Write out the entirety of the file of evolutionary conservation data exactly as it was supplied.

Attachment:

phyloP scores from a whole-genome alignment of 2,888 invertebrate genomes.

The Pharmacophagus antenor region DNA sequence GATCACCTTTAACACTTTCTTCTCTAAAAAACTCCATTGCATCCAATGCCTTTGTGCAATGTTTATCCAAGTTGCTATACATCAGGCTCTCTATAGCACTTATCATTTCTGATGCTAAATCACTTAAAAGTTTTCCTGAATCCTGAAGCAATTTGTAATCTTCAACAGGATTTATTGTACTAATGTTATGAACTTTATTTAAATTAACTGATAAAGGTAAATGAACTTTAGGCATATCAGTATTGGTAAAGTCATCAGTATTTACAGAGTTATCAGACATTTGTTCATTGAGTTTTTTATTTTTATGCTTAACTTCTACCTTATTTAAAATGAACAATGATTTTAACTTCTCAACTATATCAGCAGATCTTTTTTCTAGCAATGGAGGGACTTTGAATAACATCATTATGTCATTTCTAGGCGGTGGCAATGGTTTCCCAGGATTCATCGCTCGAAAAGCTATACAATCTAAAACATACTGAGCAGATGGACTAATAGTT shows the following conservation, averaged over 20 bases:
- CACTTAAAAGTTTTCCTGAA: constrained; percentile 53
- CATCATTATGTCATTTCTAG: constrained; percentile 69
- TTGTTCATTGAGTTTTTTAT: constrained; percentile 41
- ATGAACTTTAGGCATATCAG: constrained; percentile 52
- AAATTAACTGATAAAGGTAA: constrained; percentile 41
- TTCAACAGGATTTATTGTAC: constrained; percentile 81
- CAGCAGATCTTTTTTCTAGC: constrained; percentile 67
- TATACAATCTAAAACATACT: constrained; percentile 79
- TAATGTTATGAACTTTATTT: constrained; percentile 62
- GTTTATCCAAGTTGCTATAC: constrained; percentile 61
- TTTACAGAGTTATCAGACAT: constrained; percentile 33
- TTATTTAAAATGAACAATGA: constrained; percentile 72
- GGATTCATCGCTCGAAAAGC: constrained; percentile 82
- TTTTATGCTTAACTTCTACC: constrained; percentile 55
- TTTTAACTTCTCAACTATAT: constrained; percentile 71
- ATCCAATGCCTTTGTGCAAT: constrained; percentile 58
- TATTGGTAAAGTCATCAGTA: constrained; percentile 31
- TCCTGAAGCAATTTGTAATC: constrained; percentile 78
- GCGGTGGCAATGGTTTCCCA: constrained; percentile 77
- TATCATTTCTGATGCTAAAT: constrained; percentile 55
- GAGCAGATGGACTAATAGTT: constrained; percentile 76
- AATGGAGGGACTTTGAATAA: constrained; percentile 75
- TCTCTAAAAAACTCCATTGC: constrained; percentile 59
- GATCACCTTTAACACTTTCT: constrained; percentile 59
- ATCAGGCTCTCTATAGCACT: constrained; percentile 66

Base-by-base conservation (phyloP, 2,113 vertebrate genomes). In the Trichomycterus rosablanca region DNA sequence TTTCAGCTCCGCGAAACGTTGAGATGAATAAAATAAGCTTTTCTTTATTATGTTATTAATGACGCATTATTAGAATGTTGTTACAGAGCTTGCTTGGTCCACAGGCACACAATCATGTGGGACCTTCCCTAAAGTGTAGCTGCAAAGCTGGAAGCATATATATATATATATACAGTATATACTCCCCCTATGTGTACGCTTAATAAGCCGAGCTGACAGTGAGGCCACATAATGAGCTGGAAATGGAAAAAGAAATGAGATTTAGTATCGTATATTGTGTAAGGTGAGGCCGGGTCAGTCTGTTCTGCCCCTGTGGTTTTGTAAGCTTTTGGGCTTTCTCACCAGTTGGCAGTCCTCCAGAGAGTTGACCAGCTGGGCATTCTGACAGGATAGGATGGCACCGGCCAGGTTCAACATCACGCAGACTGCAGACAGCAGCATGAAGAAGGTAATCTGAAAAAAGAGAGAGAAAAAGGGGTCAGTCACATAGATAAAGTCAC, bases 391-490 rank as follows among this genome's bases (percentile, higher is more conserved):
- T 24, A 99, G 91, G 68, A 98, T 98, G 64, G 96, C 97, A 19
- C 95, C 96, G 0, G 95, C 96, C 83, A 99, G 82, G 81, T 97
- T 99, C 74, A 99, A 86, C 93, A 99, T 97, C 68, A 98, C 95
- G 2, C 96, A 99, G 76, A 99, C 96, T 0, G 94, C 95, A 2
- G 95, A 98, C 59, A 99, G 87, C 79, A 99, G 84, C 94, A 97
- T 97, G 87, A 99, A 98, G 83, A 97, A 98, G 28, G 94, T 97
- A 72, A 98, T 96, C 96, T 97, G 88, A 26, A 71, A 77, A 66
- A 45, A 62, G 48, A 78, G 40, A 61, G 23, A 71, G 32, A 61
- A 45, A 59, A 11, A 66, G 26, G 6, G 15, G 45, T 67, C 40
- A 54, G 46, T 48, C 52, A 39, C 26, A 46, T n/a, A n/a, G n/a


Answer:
phyloP scores from a whole-genome alignment of 2,888 invertebrate genomes.

The Pharmacophagus antenor region DNA sequence GATCACCTTTAACACTTTCTTCTCTAAAAAACTCCATTGCATCCAATGCCTTTGTGCAATGTTTATCCAAGTTGCTATACATCAGGCTCTCTATAGCACTTATCATTTCTGATGCTAAATCACTTAAAAGTTTTCCTGAATCCTGAAGCAATTTGTAATCTTCAACAGGATTTATTGTACTAATGTTATGAACTTTATTTAAATTAACTGATAAAGGTAAATGAACTTTAGGCATATCAGTATTGGTAAAGTCATCAGTATTTACAGAGTTATCAGACATTTGTTCATTGAGTTTTTTATTTTTATGCTTAACTTCTACCTTATTTAAAATGAACAATGATTTTAACTTCTCAACTATATCAGCAGATCTTTTTTCTAGCAATGGAGGGACTTTGAATAACATCATTATGTCATTTCTAGGCGGTGGCAATGGTTTCCCAGGATTCATCGCTCGAAAAGCTATACAATCTAAAACATACTGAGCAGATGGACTAATAGTT shows the following conservation, averaged over 20 bases:
- CACTTAAAAGTTTTCCTGAA: constrained; percentile 53
- CATCATTATGTCATTTCTAG: constrained; percentile 69
- TTGTTCATTGAGTTTTTTAT: constrained; percentile 41
- ATGAACTTTAGGCATATCAG: constrained; percentile 52
- AAATTAACTGATAAAGGTAA: constrained; percentile 41
- TTCAACAGGATTTATTGTAC: constrained; percentile 81
- CAGCAGATCTTTTTTCTAGC: constrained; percentile 67
- TATACAATCTAAAACATACT: constrained; percentile 79
- TAATGTTATGAACTTTATTT: constrained; percentile 62
- GTTTATCCAAGTTGCTATAC: constrained; percentile 61
- TTTACAGAGTTATCAGACAT: constrained; percentile 33
- TTATTTAAAATGAACAATGA: constrained; percentile 72
- GGATTCATCGCTCGAAAAGC: constrained; percentile 82
- TTTTATGCTTAACTTCTACC: constrained; percentile 55
- TTTTAACTTCTCAACTATAT: constrained; percentile 71
- ATCCAATGCCTTTGTGCAAT: constrained; percentile 58
- TATTGGTAAAGTCATCAGTA: constrained; percentile 31
- TCCTGAAGCAATTTGTAATC: constrained; percentile 78
- GCGGTGGCAATGGTTTCCCA: constrained; percentile 77
- TATCATTTCTGATGCTAAAT: constrained; percentile 55
- GAGCAGATGGACTAATAGTT: constrained; percentile 76
- AATGGAGGGACTTTGAATAA: constrained; percentile 75
- TCTCTAAAAAACTCCATTGC: constrained; percentile 59
- GATCACCTTTAACACTTTCT: constrained; percentile 59
- ATCAGGCTCTCTATAGCACT: constrained; percentile 66

Base-by-base conservation (phyloP, 2,113 vertebrate genomes). In the Trichomycterus rosablanca region DNA sequence TTTCAGCTCCGCGAAACGTTGAGATGAATAAAATAAGCTTTTCTTTATTATGTTATTAATGACGCATTATTAGAATGTTGTTACAGAGCTTGCTTGGTCCACAGGCACACAATCATGTGGGACCTTCCCTAAAGTGTAGCTGCAAAGCTGGAAGCATATATATATATATATACAGTATATACTCCCCCTATGTGTACGCTTAATAAGCCGAGCTGACAGTGAGGCCACATAATGAGCTGGAAATGGAAAAAGAAATGAGATTTAGTATCGTATATTGTGTAAGGTGAGGCCGGGTCAGTCTGTTCTGCCCCTGTGGTTTTGTAAGCTTTTGGGCTTTCTCACCAGTTGGCAGTCCTCCAGAGAGTTGACCAGCTGGGCATTCTGACAGGATAGGATGGCACCGGCCAGGTTCAACATCACGCAGACTGCAGACAGCAGCATGAAGAAGGTAATCTGAAAAAAGAGAGAGAAAAAGGGGTCAGTCACATAGATAAAGTCAC, bases 391-490 rank as follows among this genome's bases (percentile, higher is more conserved):
- T 24, A 99, G 91, G 68, A 98, T 98, G 64, G 96, C 97, A 19
- C 95, C 96, G 0, G 95, C 96, C 83, A 99, G 82, G 81, T 97
- T 99, C 74, A 99, A 86, C 93, A 99, T 97, C 68, A 98, C 95
- G 2, C 96, A 99, G 76, A 99, C 96, T 0, G 94, C 95, A 2
- G 95, A 98, C 59, A 99, G 87, C 79, A 99, G 84, C 94, A 97
- T 97, G 87, A 99, A 98, G 83, A 97, A 98, G 28, G 94, T 97
- A 72, A 98, T 96, C 96, T 97, G 88, A 26, A 71, A 77, A 66
- A 45, A 62, G 48, A 78, G 40, A 61, G 23, A 71, G 32, A 61
- A 45, A 59, A 11, A 66, G 26, G 6, G 15, G 45, T 67, C 40
- A 54, G 46, T 48, C 52, A 39, C 26, A 46, T n/a, A n/a, G n/a